Accordingly, it is an object of this invention to provide an instrument for measuring the effectiveness of decongestant drugs by directly measuring the nasal airflow-pharyngeal pressure ratio which is constant throughout the entire physiological breathing range of the patient, for each associated effective nasal area.
It is a further object of this invention to provide a device for precisely measuring relative nasal airways so that decongestant drugs may be accurately evaluated.
Patented Mar. 20, 1973 These and other objects of this invention will be better understood by an examination of the accompanying specification and drawings in which:
FIG. 1 is a sectional view of the device of this invention in position to be calibrated prior to use in clinical analysis;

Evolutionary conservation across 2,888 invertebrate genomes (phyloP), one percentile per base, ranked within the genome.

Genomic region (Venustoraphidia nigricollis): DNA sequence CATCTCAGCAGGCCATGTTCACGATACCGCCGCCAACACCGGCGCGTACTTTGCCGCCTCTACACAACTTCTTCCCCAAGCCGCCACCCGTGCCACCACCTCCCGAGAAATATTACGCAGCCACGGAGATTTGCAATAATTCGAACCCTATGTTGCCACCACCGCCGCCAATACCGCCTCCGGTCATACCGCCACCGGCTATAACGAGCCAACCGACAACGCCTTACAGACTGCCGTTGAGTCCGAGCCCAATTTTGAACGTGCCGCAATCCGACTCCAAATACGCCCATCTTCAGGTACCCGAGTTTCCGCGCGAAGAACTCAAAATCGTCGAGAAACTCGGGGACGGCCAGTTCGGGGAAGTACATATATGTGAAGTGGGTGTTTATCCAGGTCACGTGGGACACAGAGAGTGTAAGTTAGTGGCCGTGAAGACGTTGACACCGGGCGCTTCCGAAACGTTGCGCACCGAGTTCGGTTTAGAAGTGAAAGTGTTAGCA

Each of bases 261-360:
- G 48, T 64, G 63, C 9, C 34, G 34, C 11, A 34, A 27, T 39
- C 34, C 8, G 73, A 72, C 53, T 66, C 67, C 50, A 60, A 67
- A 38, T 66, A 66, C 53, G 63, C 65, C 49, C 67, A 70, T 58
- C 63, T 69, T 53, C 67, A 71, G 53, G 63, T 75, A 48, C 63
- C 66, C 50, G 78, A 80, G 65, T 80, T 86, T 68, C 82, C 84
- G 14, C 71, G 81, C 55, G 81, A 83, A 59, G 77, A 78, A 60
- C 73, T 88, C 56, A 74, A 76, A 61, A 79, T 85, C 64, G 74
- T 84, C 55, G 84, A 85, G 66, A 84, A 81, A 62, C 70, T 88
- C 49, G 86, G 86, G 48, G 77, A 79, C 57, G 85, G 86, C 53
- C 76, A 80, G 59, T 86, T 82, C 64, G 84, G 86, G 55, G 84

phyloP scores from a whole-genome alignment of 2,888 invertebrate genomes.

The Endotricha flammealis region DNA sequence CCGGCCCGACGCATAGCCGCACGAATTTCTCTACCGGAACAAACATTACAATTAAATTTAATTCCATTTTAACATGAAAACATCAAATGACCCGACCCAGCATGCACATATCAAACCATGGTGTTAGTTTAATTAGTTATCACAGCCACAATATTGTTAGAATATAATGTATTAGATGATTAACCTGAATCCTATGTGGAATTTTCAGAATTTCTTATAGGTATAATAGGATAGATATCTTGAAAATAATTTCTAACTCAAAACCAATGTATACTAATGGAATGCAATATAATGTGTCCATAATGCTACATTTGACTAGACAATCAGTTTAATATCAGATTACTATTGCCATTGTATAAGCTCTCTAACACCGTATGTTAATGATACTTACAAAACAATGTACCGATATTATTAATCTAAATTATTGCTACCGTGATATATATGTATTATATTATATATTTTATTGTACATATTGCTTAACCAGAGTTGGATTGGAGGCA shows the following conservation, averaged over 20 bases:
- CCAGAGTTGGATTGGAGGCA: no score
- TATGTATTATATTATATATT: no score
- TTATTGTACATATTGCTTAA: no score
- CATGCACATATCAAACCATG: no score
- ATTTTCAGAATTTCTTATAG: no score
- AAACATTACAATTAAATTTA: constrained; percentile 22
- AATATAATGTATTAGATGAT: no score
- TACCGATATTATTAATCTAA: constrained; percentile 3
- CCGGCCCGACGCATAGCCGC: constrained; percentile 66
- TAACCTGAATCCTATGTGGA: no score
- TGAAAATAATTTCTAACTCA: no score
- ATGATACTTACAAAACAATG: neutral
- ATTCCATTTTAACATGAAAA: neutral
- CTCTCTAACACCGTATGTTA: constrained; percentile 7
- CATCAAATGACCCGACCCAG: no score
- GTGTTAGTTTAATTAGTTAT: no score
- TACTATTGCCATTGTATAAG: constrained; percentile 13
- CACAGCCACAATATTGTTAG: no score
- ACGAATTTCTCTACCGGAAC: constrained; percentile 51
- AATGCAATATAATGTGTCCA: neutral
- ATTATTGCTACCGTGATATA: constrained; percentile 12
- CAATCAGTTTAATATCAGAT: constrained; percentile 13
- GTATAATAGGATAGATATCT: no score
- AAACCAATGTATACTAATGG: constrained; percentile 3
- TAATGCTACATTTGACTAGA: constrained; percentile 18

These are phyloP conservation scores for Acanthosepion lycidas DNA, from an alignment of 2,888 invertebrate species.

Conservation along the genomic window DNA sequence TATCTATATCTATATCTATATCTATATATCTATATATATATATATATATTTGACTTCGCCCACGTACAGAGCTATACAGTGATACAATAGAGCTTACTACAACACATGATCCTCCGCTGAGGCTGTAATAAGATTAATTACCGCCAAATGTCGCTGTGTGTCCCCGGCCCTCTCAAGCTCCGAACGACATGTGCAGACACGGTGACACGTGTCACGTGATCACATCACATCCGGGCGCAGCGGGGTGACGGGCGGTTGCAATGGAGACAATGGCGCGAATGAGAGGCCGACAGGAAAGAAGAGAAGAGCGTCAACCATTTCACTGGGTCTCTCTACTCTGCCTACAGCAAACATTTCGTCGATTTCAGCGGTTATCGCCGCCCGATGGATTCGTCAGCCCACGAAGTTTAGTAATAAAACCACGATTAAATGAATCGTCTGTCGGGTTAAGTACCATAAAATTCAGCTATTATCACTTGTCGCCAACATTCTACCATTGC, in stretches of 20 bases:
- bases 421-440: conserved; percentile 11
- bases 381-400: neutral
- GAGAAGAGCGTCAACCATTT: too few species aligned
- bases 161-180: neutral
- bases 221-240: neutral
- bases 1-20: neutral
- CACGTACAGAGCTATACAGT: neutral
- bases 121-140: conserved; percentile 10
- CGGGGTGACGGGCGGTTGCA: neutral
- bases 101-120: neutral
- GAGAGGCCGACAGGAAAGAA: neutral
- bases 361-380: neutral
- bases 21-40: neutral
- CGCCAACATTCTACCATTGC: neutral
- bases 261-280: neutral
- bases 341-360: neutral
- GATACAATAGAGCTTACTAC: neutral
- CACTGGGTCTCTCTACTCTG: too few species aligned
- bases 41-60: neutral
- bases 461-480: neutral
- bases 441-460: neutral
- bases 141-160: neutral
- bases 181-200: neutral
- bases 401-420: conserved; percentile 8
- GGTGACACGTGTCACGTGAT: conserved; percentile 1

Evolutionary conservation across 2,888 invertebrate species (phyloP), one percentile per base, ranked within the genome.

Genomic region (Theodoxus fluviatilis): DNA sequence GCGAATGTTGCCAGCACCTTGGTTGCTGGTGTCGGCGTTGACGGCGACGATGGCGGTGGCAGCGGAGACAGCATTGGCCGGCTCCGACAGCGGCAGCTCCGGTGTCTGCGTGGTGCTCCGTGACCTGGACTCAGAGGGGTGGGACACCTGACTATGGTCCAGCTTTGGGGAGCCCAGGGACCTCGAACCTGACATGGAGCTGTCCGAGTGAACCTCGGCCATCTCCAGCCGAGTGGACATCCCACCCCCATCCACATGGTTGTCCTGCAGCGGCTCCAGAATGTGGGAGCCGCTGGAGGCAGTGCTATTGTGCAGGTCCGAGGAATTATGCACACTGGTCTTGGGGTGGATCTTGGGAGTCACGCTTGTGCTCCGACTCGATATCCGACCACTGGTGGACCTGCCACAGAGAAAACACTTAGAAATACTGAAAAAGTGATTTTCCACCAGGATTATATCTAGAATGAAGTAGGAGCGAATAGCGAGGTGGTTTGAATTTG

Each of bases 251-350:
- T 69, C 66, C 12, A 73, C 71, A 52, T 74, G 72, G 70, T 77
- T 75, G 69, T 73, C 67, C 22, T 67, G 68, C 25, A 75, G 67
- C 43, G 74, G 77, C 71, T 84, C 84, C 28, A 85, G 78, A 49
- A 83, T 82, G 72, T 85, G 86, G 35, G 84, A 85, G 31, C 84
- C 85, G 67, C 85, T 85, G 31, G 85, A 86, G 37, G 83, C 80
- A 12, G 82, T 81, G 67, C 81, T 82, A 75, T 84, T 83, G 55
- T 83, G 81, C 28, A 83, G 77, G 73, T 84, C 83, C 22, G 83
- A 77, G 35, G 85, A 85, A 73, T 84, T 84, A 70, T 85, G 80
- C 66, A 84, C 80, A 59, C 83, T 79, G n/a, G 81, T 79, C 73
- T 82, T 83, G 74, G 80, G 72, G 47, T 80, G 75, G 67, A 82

FIG. 2 is a sectional view of the device of this invention being used to clinically evaluate the eflectiveness of a decongestant drug;
FIG. 3 is a block diagram of the component parts of the device of this invention;
FIG. 4 is a response curve as presented on an oscilloscope for a typical prior art device wherein the Y axis represents nasal airflow and the X axis represents pharyngeal pressure; and
FIG. 5 is a response curve as presented on an oscilloscope for the device of this invention wherein the Y axis represents the nasal airflow squared and the X axis rperesents pharyngeal pressure.